A pile of prescription bottles

A small state with a big problem

July 20, 2021 Written by Lindsay Hughes, Extension educator - 4-H Youth Development

National Alcoholism and Substance Abuse Information Center (NASAIC) states that Delaware is a small state with a big drug problem. Its proximity to New York, New Jersey and Philadelphia (three major illegal drug markets) makes it vulnerable to numerous illicit substance threats. In 2019, in Delaware, there were 431 overdose deaths which is an increase from 2018 with 400 overdose deaths, according to Delaware’s Division of Forensic Science (DFS). In 2019 DFS also indicates fentanyl being the most identified drug found in 79 percent of overdose deaths. The primary drug threat in Delaware is illicit opioids. 

Opioids are a commonly prescribed pain reliever. There are three commonly abused prescription drugs; pain relievers, sedatives and stimulants. Pain relievers are used to relieve physical discomfort and serve pain. Sedatives are prescribed to treat anxiety or panic attacks to help slow down the mind and body. Stimulants are used to treat attention deficit hyperactivity disorder to increase the levels of certain chemicals in the brain and body. 

Prescription medications are to be taken only by the person the medication is prescribed for to help treat their certain condition. When doctors are prescribing medication for a patient, they factor in many criteria about the person they are writing the prescription for, such as allergies, age, weight, gender and other medications the patient may be taking.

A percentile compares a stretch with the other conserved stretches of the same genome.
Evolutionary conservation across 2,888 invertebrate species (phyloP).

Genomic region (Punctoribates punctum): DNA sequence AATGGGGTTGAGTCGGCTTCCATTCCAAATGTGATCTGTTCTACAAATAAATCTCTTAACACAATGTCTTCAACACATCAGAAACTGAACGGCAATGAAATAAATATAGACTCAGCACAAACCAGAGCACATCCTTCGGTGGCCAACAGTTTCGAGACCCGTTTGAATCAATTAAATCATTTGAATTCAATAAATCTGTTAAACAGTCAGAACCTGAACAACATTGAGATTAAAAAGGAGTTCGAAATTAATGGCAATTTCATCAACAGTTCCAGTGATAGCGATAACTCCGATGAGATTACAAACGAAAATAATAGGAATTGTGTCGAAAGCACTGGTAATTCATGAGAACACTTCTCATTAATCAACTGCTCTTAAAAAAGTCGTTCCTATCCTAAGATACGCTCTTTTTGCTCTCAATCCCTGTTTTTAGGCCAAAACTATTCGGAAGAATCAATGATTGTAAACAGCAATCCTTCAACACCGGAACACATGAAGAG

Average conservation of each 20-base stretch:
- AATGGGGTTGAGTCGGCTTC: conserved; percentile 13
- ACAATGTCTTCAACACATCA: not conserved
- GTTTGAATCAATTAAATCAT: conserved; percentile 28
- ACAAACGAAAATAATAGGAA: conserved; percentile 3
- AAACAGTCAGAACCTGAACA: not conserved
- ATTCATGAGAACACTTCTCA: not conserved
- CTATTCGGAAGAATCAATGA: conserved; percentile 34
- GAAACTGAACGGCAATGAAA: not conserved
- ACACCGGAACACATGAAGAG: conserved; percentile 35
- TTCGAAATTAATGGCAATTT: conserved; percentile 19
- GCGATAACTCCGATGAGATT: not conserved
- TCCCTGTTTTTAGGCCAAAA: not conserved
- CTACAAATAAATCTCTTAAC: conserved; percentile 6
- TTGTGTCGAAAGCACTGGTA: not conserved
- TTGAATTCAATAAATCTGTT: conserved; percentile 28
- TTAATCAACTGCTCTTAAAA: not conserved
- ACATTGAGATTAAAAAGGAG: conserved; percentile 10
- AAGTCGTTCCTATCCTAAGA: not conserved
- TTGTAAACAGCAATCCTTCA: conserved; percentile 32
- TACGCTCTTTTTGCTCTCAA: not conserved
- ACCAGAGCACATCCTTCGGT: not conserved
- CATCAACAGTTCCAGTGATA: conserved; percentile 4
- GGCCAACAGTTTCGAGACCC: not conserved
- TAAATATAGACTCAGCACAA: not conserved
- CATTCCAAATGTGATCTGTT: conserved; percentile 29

Prescription drug abuse is when someone is using medication without a doctor’s prescription in a way other than the medication is prescribed for or for the feeling that the medicine is to produce. Abusing prescription drugs are dangerous due to injures occurring, accidents happening, overdoes and even death. There are some signs that you may look for if you have a feeling that someone may be abusing prescription drugs, such as physical changes, changes in behavior and changes in mood and emotions. 

 

If you or someone you know is struggling with addiction, call 24/7 Delaware Hope Line 833-9-HOPEDE or visit www.helpisherede.com

 

For more information in DEA Intelligence Report: The Drug Situation in Delaware 2020 (dea.gov)


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